Available  (http://katlas.math.toronto.edu/0506-Topology/images/0/02/05-11-15.pdf)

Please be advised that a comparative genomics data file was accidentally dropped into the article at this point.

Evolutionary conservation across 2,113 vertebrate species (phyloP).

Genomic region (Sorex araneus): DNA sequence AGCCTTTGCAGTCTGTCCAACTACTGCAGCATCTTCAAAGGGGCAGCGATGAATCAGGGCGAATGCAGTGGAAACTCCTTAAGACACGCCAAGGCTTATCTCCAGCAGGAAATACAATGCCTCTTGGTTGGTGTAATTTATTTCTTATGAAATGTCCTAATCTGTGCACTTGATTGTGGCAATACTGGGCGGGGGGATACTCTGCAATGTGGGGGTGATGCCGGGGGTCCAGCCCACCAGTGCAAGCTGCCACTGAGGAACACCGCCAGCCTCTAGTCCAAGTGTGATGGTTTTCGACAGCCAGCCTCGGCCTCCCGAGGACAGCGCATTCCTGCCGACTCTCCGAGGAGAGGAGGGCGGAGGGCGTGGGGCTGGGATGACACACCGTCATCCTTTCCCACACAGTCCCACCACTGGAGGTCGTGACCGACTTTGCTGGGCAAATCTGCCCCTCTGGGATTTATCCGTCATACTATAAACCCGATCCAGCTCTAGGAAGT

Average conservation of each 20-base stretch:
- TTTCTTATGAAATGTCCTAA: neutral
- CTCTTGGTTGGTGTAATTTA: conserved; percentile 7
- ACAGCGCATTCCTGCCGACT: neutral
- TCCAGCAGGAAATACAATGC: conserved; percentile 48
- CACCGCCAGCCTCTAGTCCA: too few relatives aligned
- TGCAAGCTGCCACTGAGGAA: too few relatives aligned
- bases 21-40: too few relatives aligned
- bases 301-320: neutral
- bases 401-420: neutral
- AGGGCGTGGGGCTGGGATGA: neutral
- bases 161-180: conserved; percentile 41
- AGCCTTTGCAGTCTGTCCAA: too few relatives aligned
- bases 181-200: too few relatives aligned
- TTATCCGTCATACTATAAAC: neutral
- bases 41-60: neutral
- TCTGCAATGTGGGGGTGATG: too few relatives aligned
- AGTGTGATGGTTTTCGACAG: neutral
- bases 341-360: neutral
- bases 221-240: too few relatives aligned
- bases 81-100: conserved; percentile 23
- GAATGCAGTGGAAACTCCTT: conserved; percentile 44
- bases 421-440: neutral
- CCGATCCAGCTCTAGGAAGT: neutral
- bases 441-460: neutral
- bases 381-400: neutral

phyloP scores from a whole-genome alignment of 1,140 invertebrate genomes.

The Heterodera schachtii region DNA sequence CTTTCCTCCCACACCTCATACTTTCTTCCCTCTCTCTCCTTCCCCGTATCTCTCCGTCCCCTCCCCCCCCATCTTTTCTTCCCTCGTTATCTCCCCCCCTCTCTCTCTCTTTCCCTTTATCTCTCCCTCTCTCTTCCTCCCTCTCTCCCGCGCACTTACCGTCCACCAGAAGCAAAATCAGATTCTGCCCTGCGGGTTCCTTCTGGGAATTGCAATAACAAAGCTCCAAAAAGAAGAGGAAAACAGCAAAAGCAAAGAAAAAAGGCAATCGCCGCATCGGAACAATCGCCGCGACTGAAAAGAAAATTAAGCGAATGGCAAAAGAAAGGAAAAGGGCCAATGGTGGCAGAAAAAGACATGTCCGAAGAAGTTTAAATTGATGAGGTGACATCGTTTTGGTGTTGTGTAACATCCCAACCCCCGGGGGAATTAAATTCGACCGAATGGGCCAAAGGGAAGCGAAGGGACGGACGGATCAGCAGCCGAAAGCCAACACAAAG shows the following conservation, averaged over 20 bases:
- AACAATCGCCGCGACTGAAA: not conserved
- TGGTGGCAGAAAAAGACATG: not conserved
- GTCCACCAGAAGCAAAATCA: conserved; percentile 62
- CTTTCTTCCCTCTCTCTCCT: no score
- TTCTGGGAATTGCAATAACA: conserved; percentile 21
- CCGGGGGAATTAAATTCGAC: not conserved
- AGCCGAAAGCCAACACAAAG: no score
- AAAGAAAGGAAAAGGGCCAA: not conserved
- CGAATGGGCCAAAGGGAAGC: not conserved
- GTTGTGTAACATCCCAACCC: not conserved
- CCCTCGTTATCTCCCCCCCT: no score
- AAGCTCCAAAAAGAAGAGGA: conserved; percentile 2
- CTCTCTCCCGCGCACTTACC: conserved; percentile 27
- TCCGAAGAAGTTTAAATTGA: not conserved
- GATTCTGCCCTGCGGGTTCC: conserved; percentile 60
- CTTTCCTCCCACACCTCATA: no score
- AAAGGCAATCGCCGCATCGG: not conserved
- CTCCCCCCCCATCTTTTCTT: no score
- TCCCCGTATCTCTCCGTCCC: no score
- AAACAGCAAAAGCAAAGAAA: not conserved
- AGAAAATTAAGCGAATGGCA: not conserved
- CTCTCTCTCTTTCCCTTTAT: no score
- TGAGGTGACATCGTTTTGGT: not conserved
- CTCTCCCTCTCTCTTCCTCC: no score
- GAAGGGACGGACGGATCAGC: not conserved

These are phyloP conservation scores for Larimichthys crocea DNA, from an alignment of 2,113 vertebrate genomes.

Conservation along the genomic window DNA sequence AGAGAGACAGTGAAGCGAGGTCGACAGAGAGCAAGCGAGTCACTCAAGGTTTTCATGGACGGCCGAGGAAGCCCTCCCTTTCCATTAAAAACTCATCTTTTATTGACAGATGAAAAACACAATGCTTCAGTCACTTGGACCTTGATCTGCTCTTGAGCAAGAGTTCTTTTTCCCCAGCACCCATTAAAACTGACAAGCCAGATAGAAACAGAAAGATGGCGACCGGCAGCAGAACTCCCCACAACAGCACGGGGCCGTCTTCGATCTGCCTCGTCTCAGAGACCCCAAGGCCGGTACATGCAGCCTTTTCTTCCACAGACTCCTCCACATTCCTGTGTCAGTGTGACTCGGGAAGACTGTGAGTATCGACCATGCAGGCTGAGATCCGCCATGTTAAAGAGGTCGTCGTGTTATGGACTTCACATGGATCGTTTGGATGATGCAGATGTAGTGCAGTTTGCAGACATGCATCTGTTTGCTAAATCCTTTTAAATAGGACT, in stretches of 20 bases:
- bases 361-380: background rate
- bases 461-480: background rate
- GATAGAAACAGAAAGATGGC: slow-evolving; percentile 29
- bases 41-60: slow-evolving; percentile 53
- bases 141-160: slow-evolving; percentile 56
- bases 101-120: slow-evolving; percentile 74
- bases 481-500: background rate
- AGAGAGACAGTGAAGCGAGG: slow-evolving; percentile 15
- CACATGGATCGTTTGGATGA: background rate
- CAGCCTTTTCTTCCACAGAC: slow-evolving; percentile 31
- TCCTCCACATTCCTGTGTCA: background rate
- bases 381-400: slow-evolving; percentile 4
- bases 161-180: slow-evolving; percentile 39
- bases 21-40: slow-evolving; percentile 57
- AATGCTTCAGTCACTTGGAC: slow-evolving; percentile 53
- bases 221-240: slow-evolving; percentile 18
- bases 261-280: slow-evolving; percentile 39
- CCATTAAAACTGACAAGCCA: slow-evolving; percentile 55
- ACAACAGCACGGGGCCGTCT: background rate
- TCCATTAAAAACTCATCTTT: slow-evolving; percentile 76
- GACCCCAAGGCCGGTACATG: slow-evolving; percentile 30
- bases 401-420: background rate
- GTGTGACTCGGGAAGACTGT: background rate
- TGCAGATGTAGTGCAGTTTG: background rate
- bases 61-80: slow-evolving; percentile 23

An example of a limit-point compact topological space that it is not compact: Let and define for each n. Obviously the collection of all is a basis for a topology on . Notice that with this topology is not compact: the same family of all is an open cover of with no finite subcover. But is limit-point compact: suppose that is an infinite subset of and . Define x = 2n − 1 if a is even, and x = 2n if a is odd. Then every open set that contains x also contains a, so x is an accumulation point of .